List<String> authorities = (List<String>) document.get("authorities");

            MongoUserDetails mongoUserDetails = new MongoUserDetails(email,password,authorities.toArray(new String[authorities.size()]));

            return mongoUserDetails;
        } else {

           throw new UsernameNotFoundException("username not found");
        }
    }

}

Final step is to provide a spring security configuration using the custom UserDetailsService we implemented previously.

package com.gkatzioura.spring.security.config;

import com.gkatzioura.spring.security.service.CustomerUserDetailsService;
import org.springframework.beans.factory.annotation.Autowired;
import org.springframework.context.annotation.Bean;
import org.springframework.context.annotation.Profile;
import org.springframework.security.config.annotation.authentication.builders.AuthenticationManagerBuilder;
import org.springframework.security.config.annotation.web.builders.HttpSecurity;
import org.springframework.security.config.annotation.web.configuration.EnableWebSecurity;
import org.springframework.security.config.annotation.web.configuration.WebSecurityConfigurerAdapter;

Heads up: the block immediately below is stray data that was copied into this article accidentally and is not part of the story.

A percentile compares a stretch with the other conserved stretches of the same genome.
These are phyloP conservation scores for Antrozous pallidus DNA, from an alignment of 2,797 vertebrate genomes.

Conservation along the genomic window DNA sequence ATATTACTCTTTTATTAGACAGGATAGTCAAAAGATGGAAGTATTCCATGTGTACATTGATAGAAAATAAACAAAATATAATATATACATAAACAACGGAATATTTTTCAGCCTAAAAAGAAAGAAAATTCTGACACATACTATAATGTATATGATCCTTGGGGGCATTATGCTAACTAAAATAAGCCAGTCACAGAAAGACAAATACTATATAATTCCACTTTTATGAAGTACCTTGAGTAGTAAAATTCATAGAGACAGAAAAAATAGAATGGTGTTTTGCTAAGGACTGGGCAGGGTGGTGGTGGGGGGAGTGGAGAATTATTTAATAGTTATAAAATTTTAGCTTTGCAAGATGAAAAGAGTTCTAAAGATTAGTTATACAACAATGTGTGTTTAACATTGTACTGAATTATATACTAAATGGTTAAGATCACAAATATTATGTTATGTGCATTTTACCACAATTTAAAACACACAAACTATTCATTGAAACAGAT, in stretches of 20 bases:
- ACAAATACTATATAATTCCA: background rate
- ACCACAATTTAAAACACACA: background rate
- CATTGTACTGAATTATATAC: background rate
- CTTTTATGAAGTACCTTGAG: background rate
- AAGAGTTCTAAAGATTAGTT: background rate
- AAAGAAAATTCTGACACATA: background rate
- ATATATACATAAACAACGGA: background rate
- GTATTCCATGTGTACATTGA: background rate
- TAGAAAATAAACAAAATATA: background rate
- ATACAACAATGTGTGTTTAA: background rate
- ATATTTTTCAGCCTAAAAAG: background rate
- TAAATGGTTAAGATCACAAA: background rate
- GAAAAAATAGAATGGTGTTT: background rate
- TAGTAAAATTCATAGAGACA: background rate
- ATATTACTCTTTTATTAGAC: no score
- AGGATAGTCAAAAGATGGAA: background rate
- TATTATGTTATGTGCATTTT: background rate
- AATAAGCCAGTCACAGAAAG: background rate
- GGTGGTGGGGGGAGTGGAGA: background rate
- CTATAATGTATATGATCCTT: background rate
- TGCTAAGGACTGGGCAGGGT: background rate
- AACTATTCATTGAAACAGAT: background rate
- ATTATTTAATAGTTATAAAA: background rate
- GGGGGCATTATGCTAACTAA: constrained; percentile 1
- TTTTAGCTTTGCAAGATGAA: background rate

import org.springframework.security.core.userdetails.UserDetailsService;

/**
 * Created by gkatzioura on 9/27/16.
 */
@EnableWebSecurity
@Profile("customuserdetails")
public class CustomUserDetailsSecurityConfig extends WebSecurityConfigurerAdapter {

    @Bean
    public UserDetailsService mongoUserDetails() {
        return new CustomerUserDetailsService();
    }

    @Override
    protected void configure(AuthenticationManagerBuilder auth) throws Exception {

        UserDetailsService userDetailsService = mongoUserDetails();
        auth.userDetailsService(userDetailsService);
    }

    @Override
    protected void configure(HttpSecurity http) throws Exception {

        http.authorizeRequests()
                .antMatchers("/public").permitAll()
                .anyRequest().authenticated()
                .and()
                .formLogin()
                .permitAll()
                .and()
                .logout()
                .permitAll();
    }

}

To run the application issue

gradle bootRun

You can find the source code on github